I have yet to seriously push towards attending comic conventions as well. I did attend a few conventions in Chicago around 2003-2005. I also hit up the amazing New York Comic Con in 2012, and that was great! Meeting all the Comixtribe guys was humbling, and inspirational. But I continue to have this fear in the back of my mind to purchase a con-table. One of the biggest fears is “What would I try to sell?” Silly question, isn’t it? I’m an artist! I can make prints, and draw up sketches. There’s a ton to sell. But that’s not enough, for some dark reason, I feel like none of it will matter unless I’m selling a comic book.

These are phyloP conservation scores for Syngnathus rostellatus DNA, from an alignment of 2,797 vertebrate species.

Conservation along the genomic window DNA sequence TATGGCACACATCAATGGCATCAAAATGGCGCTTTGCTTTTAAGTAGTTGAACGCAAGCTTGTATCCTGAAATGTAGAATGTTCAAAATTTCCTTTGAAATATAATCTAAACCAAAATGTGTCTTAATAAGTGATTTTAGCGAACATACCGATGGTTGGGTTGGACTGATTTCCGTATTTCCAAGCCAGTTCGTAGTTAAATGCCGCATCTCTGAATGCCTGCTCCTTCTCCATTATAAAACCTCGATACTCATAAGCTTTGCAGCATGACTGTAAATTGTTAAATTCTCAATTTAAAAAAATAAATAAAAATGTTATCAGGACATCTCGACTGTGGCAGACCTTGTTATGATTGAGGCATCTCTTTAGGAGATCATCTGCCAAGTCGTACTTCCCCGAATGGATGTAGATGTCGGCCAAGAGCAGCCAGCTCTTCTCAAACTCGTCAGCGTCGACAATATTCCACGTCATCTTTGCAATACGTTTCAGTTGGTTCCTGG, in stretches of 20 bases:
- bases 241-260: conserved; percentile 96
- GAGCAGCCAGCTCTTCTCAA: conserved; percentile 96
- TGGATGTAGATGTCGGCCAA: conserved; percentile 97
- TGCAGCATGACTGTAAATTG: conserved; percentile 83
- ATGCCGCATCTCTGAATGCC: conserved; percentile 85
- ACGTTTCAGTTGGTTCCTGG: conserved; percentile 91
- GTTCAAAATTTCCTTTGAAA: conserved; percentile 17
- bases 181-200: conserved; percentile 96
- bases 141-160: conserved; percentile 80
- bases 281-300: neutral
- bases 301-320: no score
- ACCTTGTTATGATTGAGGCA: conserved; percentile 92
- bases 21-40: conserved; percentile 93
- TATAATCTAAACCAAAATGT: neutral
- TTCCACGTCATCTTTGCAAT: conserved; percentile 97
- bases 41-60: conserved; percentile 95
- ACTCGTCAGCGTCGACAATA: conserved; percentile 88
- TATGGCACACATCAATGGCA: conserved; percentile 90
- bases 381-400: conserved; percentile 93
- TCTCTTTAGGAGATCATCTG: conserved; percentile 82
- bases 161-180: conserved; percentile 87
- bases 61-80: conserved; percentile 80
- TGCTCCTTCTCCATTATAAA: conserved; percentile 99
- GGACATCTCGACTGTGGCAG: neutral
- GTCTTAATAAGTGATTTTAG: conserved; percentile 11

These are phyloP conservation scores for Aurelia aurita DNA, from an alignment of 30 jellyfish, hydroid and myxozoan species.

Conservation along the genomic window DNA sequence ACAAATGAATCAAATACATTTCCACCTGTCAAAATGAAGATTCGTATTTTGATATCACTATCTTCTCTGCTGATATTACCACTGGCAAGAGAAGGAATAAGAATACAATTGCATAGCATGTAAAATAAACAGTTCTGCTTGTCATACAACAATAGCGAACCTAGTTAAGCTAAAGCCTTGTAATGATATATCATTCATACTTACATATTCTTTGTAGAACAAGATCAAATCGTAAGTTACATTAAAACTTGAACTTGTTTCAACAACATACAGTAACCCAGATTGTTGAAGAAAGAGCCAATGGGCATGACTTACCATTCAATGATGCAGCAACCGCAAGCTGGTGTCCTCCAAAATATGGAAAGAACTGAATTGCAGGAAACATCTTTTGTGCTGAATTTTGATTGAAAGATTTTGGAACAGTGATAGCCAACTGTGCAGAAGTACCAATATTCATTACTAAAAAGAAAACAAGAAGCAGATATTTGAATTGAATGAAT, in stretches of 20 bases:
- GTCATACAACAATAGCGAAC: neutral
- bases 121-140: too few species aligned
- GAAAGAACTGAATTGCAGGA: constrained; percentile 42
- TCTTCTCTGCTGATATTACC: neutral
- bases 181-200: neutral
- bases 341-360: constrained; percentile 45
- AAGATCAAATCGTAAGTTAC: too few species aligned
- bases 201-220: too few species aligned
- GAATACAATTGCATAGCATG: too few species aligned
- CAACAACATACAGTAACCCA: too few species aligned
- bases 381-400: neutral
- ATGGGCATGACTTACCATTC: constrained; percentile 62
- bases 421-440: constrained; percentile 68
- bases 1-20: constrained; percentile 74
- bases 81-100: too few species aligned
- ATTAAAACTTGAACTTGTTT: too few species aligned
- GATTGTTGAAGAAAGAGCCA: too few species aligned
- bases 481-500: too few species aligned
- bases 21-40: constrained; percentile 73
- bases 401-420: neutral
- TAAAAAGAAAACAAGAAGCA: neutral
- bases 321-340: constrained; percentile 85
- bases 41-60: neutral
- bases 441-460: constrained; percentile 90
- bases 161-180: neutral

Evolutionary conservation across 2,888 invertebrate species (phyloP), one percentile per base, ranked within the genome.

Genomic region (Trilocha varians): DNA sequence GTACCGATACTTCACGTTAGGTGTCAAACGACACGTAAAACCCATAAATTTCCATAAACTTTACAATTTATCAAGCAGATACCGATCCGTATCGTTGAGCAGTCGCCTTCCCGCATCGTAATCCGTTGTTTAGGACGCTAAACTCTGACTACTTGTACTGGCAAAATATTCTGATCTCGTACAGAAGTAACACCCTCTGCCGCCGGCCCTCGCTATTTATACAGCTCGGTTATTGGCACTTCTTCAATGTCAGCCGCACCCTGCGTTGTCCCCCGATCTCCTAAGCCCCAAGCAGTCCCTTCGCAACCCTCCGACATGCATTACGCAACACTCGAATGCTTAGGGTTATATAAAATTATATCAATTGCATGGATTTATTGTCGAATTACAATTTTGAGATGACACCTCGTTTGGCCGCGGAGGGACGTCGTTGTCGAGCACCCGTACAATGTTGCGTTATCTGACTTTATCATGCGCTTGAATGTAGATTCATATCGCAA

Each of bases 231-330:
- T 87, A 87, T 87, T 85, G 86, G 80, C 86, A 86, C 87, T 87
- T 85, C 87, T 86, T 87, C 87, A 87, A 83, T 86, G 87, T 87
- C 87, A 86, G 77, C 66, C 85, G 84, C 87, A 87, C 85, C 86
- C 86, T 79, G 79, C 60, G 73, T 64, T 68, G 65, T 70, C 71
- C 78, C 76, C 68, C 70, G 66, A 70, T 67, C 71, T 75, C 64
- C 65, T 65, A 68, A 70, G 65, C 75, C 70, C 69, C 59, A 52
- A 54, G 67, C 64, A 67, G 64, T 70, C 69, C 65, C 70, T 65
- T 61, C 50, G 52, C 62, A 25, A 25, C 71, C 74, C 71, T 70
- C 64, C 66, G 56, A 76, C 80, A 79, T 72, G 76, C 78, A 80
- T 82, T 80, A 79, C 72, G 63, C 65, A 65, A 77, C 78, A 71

That’s why I’ve decided to be a bit more like Doug TenNapel. We’ve all only got a few years on this beautiful pale blue dot, floating in space. Why not do everything we can to make it count? I’ve begun to read novels again, and researching writing tutorials, discussions and lectures. It’s all so amazing! It’s like learning to draw all over again! I know a few of you might think that’s a huge load of work to toss onto yourselves, but for me, it’s been truly liberating. I feel as though my art and story telling has gotten better as well. I can’t explain it entirely, but scripting has actually helped my visual sense of pacing and direction.